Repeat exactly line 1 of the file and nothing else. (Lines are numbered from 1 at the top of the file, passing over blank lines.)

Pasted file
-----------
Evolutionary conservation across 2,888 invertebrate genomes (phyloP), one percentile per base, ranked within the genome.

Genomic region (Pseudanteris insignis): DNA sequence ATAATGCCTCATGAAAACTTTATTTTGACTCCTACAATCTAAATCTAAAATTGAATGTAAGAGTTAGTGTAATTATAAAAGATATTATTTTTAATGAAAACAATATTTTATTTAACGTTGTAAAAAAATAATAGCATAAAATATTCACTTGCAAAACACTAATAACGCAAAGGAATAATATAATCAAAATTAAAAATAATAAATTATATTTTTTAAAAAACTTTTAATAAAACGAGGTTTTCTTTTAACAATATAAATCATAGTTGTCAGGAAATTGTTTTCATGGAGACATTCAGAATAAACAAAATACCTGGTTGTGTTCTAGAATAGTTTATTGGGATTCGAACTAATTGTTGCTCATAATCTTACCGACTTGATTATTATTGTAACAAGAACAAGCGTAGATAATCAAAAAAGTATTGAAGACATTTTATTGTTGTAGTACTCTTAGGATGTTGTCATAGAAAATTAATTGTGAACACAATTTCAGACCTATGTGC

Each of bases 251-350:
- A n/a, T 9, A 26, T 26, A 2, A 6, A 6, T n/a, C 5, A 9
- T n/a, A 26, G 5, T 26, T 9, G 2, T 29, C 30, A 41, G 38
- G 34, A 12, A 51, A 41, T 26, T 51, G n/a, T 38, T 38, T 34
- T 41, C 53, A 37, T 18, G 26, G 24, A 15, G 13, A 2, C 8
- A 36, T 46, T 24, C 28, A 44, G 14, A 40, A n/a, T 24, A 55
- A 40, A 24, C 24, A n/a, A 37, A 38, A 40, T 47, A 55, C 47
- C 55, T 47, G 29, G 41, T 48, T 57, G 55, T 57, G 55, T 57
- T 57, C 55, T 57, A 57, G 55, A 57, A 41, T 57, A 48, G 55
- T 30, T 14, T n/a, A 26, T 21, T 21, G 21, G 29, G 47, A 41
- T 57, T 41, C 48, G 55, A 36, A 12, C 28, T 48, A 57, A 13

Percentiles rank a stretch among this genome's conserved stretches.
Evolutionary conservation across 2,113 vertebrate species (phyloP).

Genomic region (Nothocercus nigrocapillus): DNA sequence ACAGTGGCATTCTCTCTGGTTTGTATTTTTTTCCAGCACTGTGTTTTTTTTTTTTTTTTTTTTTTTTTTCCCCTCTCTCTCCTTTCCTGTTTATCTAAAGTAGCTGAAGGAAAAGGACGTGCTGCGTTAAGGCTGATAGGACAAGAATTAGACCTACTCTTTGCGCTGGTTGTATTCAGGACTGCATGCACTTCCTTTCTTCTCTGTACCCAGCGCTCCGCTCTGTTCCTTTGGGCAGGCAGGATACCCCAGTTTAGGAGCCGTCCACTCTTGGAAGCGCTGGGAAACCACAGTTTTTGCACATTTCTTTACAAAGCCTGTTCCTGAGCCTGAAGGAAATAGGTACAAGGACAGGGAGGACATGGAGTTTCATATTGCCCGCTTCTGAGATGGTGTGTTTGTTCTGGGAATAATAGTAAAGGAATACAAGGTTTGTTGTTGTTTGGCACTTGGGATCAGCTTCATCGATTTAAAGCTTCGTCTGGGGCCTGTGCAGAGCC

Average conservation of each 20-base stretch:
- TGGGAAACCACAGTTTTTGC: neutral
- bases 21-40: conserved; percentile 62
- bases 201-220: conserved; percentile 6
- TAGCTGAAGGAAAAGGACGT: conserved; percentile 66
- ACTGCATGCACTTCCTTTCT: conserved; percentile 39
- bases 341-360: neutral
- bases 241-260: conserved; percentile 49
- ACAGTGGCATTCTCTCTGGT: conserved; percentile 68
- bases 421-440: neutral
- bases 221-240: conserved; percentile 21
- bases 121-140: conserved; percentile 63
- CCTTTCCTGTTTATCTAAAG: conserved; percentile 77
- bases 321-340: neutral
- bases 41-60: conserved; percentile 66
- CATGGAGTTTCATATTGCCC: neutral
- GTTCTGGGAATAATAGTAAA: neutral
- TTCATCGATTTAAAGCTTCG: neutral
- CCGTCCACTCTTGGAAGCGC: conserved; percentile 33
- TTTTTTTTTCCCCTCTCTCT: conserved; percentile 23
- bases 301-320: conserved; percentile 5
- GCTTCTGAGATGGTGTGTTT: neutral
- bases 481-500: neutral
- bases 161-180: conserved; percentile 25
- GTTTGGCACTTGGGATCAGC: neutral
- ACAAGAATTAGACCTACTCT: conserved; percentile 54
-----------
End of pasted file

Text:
Evolutionary conservation across 2,888 invertebrate genomes (phyloP), one percentile per base, ranked within the genome.